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In this page it's told:

In Single Perceptron / Multi-layer Perceptron(MLP), we only have linear separability because they are composed of input and output layers(some hidden layers in MLP)

What does it mean? I thought the MLP was a non-linear classifier. Could you explain it to me?

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In Single Perceptron / Multi-layer Perceptron(MLP), we only have linear separability because they are composed of input and output layers(some hidden layers in MLP)

This is wrong.

A multi-layer perceptron (i.e. a feed-forward neural network) with non-linear activation functions can perform non-linear classification and regression. In fact, an MLP with one hidden layer with an arbitrary number of hidden nodes, each of them with a sigmoid (which is a non-linear function), can approximate any continuous function (up to an approximation error).

On the other hand, perceptrons can't do that. They perform only linear classification/regression.

I thought the MLP was a non-linear classifier.

You're right, unless the MLP only uses linear activation functions. In that case, it won't be able to perform non-linear classification/regression.

(P.S.: I suggest you always question the truth and correctness of what you read on the web, especially, on sites like Medium, as you actually did!)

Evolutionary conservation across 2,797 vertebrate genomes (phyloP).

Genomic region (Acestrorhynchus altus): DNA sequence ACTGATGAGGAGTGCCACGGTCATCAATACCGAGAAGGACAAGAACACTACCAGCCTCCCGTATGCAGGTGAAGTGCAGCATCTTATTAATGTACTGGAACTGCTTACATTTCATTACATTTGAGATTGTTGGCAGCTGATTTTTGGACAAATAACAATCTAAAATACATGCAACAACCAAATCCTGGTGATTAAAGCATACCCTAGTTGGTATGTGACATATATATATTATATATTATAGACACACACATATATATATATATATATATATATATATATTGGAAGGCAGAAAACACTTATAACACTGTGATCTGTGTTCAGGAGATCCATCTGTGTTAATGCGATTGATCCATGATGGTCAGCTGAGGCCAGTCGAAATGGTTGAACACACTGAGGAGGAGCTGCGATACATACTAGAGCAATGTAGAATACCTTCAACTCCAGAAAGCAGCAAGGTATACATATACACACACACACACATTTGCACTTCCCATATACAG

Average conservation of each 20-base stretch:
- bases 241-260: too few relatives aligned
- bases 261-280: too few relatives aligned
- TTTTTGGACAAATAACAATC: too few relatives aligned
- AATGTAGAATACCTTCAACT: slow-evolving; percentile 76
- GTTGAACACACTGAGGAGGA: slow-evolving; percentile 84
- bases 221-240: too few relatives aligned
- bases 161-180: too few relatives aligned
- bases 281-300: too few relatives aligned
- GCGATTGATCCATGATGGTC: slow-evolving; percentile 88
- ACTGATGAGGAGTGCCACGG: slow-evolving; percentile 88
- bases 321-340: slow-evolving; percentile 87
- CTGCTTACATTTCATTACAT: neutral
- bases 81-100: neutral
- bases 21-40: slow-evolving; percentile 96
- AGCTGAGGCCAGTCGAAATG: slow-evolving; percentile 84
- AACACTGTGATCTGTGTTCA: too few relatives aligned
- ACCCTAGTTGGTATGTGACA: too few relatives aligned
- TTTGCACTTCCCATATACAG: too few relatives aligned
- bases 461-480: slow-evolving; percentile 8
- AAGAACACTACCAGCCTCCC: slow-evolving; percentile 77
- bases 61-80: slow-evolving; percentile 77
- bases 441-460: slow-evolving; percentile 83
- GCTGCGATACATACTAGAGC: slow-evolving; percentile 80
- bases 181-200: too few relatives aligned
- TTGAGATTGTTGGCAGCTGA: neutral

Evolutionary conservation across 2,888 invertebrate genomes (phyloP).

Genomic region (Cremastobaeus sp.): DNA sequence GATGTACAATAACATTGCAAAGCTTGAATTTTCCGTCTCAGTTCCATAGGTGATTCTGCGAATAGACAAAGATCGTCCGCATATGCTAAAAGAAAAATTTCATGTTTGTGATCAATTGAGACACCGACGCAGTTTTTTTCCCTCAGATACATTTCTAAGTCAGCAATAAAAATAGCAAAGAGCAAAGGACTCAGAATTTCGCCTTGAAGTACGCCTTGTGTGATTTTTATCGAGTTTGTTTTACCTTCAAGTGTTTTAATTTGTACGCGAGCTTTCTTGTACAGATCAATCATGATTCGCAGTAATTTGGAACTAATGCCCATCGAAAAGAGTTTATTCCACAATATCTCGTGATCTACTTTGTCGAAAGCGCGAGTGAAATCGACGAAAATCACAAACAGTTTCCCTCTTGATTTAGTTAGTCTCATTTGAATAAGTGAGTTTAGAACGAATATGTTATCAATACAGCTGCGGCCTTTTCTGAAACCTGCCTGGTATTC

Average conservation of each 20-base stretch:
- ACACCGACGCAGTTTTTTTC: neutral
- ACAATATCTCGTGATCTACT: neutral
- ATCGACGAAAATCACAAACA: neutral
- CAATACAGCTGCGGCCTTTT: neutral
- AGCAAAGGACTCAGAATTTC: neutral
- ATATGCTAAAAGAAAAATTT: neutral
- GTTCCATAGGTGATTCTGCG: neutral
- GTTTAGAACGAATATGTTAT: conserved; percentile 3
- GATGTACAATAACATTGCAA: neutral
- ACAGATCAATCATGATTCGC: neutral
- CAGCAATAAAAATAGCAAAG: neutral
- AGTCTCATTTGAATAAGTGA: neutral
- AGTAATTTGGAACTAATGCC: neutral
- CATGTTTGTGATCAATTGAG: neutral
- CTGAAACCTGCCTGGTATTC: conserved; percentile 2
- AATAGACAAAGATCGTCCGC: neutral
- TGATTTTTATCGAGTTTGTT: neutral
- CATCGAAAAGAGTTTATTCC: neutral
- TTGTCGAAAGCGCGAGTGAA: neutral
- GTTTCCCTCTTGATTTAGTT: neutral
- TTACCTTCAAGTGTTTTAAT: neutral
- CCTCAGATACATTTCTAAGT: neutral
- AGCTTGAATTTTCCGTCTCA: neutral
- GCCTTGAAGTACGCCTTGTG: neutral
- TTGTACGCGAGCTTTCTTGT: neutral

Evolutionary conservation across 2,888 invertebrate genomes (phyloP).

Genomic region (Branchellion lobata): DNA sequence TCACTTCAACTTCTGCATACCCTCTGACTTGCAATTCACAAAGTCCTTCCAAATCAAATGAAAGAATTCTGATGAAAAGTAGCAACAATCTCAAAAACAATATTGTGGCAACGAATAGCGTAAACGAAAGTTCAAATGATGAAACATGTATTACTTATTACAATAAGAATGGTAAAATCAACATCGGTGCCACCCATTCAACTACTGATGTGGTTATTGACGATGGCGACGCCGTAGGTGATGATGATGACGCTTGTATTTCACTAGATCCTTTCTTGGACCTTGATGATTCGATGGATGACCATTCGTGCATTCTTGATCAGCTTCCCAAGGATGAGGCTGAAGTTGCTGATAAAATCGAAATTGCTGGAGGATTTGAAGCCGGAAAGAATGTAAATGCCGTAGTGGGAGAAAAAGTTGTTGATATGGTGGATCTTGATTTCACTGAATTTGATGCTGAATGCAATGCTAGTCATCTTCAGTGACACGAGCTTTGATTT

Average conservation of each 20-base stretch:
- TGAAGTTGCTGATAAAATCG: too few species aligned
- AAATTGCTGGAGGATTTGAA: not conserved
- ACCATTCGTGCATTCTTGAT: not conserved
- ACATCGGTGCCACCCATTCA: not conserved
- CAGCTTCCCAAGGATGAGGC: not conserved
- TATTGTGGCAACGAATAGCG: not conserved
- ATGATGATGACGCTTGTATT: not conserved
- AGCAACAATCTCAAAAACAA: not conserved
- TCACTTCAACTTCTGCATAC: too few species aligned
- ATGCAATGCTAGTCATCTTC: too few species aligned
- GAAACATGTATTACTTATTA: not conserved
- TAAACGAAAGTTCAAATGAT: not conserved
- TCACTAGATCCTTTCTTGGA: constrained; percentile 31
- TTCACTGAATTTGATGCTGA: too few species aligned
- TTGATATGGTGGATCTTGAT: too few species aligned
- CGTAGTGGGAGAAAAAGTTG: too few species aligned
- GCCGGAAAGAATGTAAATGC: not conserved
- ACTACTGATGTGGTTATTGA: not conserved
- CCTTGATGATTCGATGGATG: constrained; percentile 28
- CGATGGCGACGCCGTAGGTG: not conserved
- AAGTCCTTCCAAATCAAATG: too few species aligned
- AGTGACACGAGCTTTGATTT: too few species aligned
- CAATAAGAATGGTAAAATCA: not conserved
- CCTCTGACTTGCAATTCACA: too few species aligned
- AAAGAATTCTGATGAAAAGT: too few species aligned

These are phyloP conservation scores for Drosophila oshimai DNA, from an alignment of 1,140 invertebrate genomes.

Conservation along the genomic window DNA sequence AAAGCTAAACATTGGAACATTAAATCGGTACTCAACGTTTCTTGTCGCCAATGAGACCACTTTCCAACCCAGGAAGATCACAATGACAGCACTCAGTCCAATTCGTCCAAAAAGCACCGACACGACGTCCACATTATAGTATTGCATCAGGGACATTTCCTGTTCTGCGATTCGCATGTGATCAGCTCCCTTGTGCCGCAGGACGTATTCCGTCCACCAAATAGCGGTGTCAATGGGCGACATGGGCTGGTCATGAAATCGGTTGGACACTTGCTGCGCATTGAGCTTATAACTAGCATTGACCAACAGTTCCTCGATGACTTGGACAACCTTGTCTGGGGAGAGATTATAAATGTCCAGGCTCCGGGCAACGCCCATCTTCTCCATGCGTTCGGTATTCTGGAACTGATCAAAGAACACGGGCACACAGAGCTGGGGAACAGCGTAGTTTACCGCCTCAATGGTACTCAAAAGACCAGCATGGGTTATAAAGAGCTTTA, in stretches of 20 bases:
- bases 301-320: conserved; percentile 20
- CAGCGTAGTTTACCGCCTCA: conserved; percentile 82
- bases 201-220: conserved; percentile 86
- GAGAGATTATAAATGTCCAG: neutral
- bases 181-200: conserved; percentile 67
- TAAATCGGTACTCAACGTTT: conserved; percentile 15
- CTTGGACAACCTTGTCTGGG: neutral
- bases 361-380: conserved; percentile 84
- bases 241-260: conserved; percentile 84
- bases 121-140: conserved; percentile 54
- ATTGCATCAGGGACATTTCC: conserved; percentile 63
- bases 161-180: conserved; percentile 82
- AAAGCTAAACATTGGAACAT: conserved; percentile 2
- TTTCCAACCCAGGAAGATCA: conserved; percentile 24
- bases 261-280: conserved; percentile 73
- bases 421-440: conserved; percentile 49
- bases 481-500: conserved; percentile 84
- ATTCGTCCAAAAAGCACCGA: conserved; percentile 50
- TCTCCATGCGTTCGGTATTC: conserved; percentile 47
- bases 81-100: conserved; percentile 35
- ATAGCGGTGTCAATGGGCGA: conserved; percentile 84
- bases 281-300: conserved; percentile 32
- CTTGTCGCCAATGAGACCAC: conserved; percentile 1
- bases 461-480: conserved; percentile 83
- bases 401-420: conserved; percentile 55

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  • $\begingroup$ Is it true to say that, in a MLP the neurons in the hidden layer can use only nonlinear activation functions while the neurons in the output layer can use or a linear or a non linear activation function ? $\endgroup$ – AleWolf Apr 23 '20 at 10:45
  • $\begingroup$ @AleWolf They can use linear or non-linear activation functions everywhere, in principle. $\endgroup$ – nbro Apr 23 '20 at 11:18
  • $\begingroup$ But, if they use linear activation function everywhere then that particular MLP would be linear, right ? $\endgroup$ – AleWolf Apr 23 '20 at 11:49
  • $\begingroup$ @AleWolf It would be linear in the sense that it would represent a straight-line. $\endgroup$ – nbro Apr 23 '20 at 11:56

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